OBSERVATIONS ON THE USE OF FERROMAGNETIC IMPLANTS FOR INDUCTING HYPERTHERMIA.
The authors discuss the physical parameters which characterize this method and give illustrations from initial clinical investigations in animals. The physical parameters studied include magnetic field strength, frequency, load size, field uniformity, coil designs, and the heating potential of implant materials and configurations. Calculations consistent with experimental results predict a maximum heating frequency of the order of 500 kHz for large cross-sectional loads, such as the human abdomen, and 1. 9 MHz for smaller loads, such as the human brain. An experimental technique is introduced for accurate quantitative evaluation of the heating potentials of ferromagnetic materials in a gelled phantom medium. A spiral sheet coil design is described and recommendations are given for proper E-Field shielding of induction coils for clinical applications. A brief discussion of techniques of implanting the ferromagnetic materials is also given. Finally, several in vivo animal studies are presented to illustrate the use of the technique for treating tumors in pelvis, thorax, oral-pharynx, and brain.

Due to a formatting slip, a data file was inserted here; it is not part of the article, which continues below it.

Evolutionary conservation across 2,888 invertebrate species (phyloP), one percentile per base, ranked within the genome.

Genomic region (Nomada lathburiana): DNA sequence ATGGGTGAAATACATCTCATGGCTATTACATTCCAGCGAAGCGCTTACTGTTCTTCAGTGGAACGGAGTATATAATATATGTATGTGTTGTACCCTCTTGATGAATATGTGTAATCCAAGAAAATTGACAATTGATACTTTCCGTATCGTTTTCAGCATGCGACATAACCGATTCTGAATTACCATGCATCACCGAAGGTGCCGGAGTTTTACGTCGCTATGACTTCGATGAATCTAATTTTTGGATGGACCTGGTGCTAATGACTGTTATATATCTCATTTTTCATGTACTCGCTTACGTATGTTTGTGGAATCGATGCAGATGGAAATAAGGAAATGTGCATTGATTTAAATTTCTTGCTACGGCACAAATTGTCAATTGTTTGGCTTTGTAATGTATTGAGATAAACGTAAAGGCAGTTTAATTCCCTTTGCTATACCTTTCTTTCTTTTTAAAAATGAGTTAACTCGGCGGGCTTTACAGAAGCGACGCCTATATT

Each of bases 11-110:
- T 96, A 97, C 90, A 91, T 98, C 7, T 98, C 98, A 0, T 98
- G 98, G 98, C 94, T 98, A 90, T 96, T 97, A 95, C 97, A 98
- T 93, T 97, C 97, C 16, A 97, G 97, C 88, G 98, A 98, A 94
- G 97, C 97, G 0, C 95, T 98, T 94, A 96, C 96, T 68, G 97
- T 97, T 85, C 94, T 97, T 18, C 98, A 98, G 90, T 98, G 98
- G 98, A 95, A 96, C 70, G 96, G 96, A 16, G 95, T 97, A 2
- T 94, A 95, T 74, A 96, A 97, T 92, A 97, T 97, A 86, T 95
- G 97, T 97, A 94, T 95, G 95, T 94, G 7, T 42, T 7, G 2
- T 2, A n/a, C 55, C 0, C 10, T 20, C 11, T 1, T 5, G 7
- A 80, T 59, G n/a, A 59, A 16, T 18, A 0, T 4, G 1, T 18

Stauffer, PR; Cetas, TC; Fletcher, AM; DeYoung, DW; Dewhirst, MW; Oleson, JR; Roemer, RB
Ieee Transactions on Biomedical Engineering
Volume / Issue
Start / End Page